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The 3 parties involved in the Western Sahara conflict — the U.N., Morocco and the Saharawis — would be better off starting from scratch.
WASHINGTON — For the second time in six months, representatives from the Polisario Front — a North African liberation movement representing the Saharawi people — and the Kingdom of Morocco meet this week in New York to attempt to negotiate a settlement to the 35-year-old conflict over the Western Sahara.
While the world remains fixated on Haiti, Yemen and Afghanistan, the negotiators will attempt to solve the conundrum of Africa’s last remaining colony in two short days spent in Westchester, New York.
Four rounds of similar negotiations under the guidance of the United Nations have taken place since 2006, with none producing any considerable results. This fifth round — which was mandated by U.N. Security Council Resolution 1871 — consists of informal talks, at the suggestion of U.N. Special Envoy for the Western Sahara Christopher Ross. In Resolution 1871, the Security Council calls upon Morocco and the Polisario to find a “just, lasting and mutually acceptable political solution, which will provide for the self-determination of the people of the Western Sahara” – the U.N.’s official stance since the mid-1960s.
A hostile environment
Despite Ross's reserved optimism, the environment surrounding the Western Saharan conflict has become much too frictional over the past few months to envision any breakthroughs from this fifth round. Three main factors have contributed to this hostile atmosphere: human rights violations, inflammatory rhetoric and the specter of terrorism.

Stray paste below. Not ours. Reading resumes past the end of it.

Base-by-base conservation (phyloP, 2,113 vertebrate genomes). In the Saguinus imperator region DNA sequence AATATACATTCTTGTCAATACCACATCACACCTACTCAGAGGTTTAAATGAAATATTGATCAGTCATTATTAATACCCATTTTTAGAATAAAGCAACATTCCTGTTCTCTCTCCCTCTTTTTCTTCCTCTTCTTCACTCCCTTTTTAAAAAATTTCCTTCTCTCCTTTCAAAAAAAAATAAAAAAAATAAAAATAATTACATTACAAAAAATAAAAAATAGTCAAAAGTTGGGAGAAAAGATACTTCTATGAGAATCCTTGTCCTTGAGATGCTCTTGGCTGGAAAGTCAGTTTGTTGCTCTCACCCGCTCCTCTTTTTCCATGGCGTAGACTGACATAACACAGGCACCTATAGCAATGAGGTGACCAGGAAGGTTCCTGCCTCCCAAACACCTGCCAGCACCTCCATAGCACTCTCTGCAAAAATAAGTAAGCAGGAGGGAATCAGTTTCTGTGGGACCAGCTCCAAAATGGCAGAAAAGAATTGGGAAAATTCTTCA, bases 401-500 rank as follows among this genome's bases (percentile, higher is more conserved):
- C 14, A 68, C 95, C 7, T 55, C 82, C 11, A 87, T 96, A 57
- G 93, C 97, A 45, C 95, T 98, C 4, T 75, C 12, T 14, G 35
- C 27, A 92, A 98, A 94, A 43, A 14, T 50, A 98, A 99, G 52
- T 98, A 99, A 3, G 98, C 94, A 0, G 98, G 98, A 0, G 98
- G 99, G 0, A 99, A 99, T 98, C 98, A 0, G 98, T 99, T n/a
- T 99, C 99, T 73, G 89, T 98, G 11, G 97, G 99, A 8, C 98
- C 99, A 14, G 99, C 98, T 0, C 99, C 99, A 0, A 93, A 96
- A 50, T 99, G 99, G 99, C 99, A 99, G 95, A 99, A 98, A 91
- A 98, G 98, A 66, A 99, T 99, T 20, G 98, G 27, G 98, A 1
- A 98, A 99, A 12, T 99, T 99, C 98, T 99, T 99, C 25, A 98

Over the past few months, the deteriorating human rights situation in the Western Sahara has become more internationally known, most recently with the expulsion from the Western Sahara of Saharawi activist Aminatou Haidar — recipient of the Robert F. Kennedy Human Rights Award – by Moroccan authorities in November, which she followed with a 32-day hunger strike in the Canary Islands before being allowed to return home.
On Oct. 9 – the 34th anniversary of the Green March, during which thousands of Moroccan troops and over 350,000 settlers crossed the border and moved into the Western Sahara – King Mohammed VI gave a particularly forceful speech in which he further polarized the issue of the Western Sahara and challenged anyone supporting its independence, saying, “As for the adversaries of our territorial integrity … they know, better than anyone else, that the Sahara is a crucial issue for the Moroccan people, who unanimously support the throne … One is either a patriot or a traitor. There is no halfway house.”
Finally, with the recent spike in attention to the growing Al Qaeda cells throughout the world – particularly in Yemen and the Sahel region – the perennial concern of the Saharawi refugee camps becoming havens of terrorism has resurfaced. For the second time in a year, the Potomac Institute for Policy Studies has released a report stating that one of the keys to countering terrorism in North Africa is the resolution of the Western Saharan conflict, arguing that “the Tindouf camps in Algeria, where refugees have been confined for decades without hope, present a prime breeding ground for potential recruits by the terrorists."